Comic book movies have long dominated the box office, but they’ve always struggled to break into the awards season discussion, especially in the most notable of categories (Best Picture, Director, Acting, Screenplay). Yet, Marvel’s Black Panther shattered the proverbial “glass ceiling” just last year by sneaking into the Best Picture race, a first for any comic book movie. And it may not take long to follow it up as Todd Phillips’ Joker is truly a full-packaged piece of artistry that breaks the mold by infusing a deep character study for one of the greatest comic book villains of all time. The result is an absolutely exceptional display of filmmaking that will be revered for generations to come.
Arthur Fleck (Joaquin Phoenix) is a deeply disturbed and lonely man who takes care of his sick mother by dressing up as a clown for a company in 1980s Gotham. But as a struggling economy leads to tension mounting in the city, Arthur becomes a punching bag and throw rug for the other citizens of Gotham. And all of this ridicule, rejection and abuse gives birth to a new side of Arthur, one that the world will remember forever.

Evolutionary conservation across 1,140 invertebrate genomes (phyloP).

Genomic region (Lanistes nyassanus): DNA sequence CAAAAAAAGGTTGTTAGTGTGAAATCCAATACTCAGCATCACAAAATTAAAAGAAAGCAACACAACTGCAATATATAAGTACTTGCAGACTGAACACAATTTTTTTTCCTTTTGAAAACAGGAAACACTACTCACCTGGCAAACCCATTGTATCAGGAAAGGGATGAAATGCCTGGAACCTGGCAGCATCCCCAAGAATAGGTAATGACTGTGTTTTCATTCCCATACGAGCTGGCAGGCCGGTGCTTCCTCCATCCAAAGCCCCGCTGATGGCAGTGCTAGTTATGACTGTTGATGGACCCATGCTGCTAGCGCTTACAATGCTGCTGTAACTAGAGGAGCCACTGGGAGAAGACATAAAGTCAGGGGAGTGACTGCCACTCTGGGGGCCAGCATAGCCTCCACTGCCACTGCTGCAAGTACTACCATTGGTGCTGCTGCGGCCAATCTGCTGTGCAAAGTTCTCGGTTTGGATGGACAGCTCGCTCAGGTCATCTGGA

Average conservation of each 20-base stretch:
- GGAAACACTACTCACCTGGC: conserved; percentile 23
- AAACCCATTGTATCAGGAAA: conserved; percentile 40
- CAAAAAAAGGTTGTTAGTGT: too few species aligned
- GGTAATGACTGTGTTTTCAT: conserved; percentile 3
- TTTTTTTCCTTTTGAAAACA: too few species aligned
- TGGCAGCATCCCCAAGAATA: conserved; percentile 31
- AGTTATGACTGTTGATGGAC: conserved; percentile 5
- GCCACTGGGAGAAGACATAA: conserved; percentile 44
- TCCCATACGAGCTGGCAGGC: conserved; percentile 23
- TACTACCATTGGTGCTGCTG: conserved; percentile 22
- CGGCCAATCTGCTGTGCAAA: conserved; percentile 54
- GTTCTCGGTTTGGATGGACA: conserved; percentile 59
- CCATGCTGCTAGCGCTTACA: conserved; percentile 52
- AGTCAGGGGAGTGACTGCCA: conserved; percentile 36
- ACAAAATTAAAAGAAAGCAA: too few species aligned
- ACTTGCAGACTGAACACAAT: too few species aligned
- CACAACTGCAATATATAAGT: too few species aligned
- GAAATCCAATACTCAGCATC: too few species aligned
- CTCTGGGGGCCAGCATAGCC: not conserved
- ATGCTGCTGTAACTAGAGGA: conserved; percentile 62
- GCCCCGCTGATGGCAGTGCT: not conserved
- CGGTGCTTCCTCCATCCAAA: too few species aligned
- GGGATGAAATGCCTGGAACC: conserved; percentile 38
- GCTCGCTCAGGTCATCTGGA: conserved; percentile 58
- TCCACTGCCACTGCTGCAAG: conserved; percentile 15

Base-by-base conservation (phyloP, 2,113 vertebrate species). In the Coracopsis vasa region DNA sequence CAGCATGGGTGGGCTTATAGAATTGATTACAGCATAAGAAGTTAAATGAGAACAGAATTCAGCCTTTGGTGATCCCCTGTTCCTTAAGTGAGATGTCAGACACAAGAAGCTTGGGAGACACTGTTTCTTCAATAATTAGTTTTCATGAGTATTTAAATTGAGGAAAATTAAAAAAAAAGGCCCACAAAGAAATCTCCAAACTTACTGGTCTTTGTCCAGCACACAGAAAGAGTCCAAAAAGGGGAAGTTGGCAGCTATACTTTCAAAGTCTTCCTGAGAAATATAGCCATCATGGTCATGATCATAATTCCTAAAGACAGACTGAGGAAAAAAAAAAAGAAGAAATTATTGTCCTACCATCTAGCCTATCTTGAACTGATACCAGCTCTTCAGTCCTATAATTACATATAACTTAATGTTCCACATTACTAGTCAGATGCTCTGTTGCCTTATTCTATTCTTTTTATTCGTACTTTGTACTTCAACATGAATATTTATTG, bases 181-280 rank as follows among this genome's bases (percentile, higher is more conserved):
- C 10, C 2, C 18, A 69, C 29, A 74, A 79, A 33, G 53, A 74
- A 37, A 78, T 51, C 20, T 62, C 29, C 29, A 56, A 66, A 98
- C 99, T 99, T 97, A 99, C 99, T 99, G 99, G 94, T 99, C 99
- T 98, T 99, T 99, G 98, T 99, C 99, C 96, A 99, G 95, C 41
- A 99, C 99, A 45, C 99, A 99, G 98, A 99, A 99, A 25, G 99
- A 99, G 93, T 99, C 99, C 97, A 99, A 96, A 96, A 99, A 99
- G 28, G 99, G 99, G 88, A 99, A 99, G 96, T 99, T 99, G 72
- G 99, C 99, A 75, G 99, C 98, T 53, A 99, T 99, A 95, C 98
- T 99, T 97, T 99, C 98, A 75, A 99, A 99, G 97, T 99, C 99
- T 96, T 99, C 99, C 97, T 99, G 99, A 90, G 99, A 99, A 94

Todd Phillips gives us not only one of the best films of the year, but one of the greatest comic book adaptations of all time. From top to bottom the films doesn’t miss. This performance has propelled Joaquin Phoenix into the frontrunner for Best Actor, and the screenplay's central story ties in seemlessly and adds a twisted new perspective to what we know of Bruce Wayne's history. And did I mention that the film is technically savvy as well? Everything from its smooth cinematography to Hildur Guðnadóttir’s tantalizing score, Joker has all the makings of a serious Oscar contender across the board. The film’s brutally violent third act and dark consequences of severe mental health issues provides no silver lining whatsoever, causing a bitter backlash from certain factions. If I’m being honest, they’re not wrong. I completely get it and I wish there was something uplifting in the film for the audience to cling to. However, Joker is a sad and gritty tale, and one that only gets sadder and grittier with each passing frame. But when you keep the story’s genesis in perspective, we’re talking about a vile and disturbed villain. He doesn’t, nor should he, come from any semblance of a positive situation. Another brazen attack on the film has been its likeness to classic Scorsese works such as Taxi Driver and The King of Comedy. However, attacking the film for being derivative of Scorsese just sounds silly. Thousands upon thousands of aspiring filmmakers have make feeble attempts at mimicking Scorsese’s style and tone, nearly all of which have failed miserably. If you’re biggest gripe is that the Joker is too Scorsese-like, then I’ll have another please! Joker’s illuminating brilliance makes it one of the year’s finest films and an absolute must-watch effort from 2019.